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Delanceyplace: The Next Best Place To Home

Alan (A.A.) Milne, the author and playwright who later
became world famous for Winnie the Pooh, grew up in the 1880s with his older brothers in the small British schoolhouse where his father, John (J.V.) Milne, was the headmaster.
Because J.V. came from poverty, he lacked qualifications and was only able to become headmaster at rougher schools. Yet he led these with affection and good humor, writes Ann Thwaite.

In the rough schools to which his lack of academic qualifications condemned him
... J.V. needed, and had, the two great qualities, courage and a sense of humour.

The middle son, Ken, is on record as having said at the age of three that his father
had 'too much laugh' for a schoolteacher. And Alan tells a story which splendidly
demonstrates not only his father's sense of humour, but also his will¬ingness to
admit he had made a mistake. One day the [school] Matron had, unknown to anyone
else, asked a boy to fetch her glasses just as everyone was about to have dinner.

J.V. Milne admonished the boy for his lateness and, without letting him explain,
told him to push in his chair and eat his first course standing, the regular mild
punishment for lateness.

When at last told he might take his chair, the boy got the chance to explain. 'Please,
sir. Matron sent me upstairs for her spectacles just as I was coming in.'

Awed silence. 'Sucks for J.V.,' the boys are thinking. 'He'll have to apologize.'

The younger assistant masters look up anxiously. Do schoolmasters ever apologize?
Isn't it bad for discipline?

"'Then in that case,' says J.V. Milne, wishing to get it quite clear. 'It wasn't
your fault you were late?'

"'Please, sir. No, sir.'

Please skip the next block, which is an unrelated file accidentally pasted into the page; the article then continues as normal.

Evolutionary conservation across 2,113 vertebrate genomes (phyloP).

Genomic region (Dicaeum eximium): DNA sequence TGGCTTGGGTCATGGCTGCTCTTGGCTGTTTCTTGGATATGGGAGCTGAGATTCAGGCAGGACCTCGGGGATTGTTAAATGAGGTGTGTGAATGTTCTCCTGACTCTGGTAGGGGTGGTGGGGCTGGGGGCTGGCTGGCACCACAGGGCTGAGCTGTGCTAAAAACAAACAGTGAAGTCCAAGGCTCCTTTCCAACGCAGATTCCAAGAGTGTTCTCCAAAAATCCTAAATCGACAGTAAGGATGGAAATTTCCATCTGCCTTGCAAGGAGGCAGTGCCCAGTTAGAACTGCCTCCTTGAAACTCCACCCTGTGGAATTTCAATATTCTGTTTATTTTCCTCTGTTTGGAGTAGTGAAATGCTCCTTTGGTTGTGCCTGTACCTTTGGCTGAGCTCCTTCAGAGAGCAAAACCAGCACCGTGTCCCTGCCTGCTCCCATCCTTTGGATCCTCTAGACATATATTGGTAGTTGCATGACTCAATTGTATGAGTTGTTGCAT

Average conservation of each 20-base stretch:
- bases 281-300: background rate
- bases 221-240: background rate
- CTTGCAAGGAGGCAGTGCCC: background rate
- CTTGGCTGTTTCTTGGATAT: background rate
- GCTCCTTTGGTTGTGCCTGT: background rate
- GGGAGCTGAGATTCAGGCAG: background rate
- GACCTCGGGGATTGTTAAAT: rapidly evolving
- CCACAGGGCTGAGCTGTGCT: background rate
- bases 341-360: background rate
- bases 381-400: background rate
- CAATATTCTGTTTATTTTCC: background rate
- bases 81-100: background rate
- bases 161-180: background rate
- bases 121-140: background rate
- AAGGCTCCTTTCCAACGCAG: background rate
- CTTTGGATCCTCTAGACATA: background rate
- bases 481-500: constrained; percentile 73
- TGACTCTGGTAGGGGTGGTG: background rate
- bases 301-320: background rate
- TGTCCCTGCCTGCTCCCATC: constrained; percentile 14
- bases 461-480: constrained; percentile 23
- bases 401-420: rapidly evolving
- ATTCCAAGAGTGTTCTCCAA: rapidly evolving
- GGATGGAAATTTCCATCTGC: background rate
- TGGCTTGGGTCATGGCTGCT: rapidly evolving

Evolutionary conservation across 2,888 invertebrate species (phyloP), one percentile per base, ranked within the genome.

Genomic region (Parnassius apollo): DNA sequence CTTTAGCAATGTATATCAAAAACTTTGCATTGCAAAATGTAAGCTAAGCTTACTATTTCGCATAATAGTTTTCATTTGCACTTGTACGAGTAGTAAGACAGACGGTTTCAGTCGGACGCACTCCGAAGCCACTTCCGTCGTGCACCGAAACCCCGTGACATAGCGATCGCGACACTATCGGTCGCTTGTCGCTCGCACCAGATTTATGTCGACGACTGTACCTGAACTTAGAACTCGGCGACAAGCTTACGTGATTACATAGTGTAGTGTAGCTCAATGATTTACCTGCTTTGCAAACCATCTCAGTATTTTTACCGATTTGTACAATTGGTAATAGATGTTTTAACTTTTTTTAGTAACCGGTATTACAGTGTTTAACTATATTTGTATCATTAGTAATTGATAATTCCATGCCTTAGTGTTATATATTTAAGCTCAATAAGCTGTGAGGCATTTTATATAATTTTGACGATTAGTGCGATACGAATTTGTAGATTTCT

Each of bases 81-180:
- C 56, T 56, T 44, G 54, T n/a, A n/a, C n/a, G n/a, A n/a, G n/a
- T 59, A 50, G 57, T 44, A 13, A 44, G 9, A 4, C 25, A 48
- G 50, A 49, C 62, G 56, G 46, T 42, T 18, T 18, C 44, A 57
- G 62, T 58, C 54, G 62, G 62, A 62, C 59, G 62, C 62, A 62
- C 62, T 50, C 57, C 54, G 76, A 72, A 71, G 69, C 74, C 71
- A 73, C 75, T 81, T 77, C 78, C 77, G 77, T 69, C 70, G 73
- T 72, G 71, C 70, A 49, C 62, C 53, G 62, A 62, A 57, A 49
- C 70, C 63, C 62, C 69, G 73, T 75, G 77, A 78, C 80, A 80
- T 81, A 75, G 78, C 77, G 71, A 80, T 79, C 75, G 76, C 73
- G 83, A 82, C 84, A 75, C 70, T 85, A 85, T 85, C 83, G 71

" 'Oh!' Everybody is waiting. 'Oh, well, then, you'd better take two chairs.' And
everybody laughs and is happy.

There was a great deal of laughter and happiness at Henley House. At one stage
the boys were asked in a typical test paper ('not tests of what a boy has learned,
but intended to make him think') to name the things in the world that appeared to
them most beautiful. The responses were on the whole predictable: moonlit nights,
picturesque ruins, lakes with swans swimming, a field of flax in flower, the sun
setting at sea. But the reply which brought the warmest response from the headmaster
was -- 'a boy with a smiling countenance'. He annotated this 'Et moi aussi'. J.V.

Milne's delight was in the happiness of his pupils -- true happiness, of course,
not the spurious happiness of the indulged.

It was a family school and a school with an unusual method of awarding prizes.
It was not quite a case of 'Everybody has won, and all must have prizes', but a
boy was competing only against himself and not against the other boys. As long as
he received 75 per cent of the possible marks, he received a prize. 'There was no
danger of emulation becoming envy.' In December 1882 the boys received their prizes
from Mr. Milne's two children, Barry and Ken, aged three and a half and two years,
sitting on a table surrounded by books. Alan was presumably there too, aged eleven
months, sitting on a friendly knee.

It was a school full of love. 'Without affection,' J.V. Milne once wrote, 'the
schoolroom is a hard, forbidding place. With love, it becomes the next best place
to home.' For the Milne boys, of course, school and home were inextricably entwined.

As soon as he is old enough to think about it, Alan can hardly wait to be a proper
Henley House schoolboy.

Author: Ann Thwaite
Title: A.A. Milne: His Life
Publisher: Tempus
Date: Copyright 1990, 1992, 2006 by Ann Thwaite
Pages: 19-21

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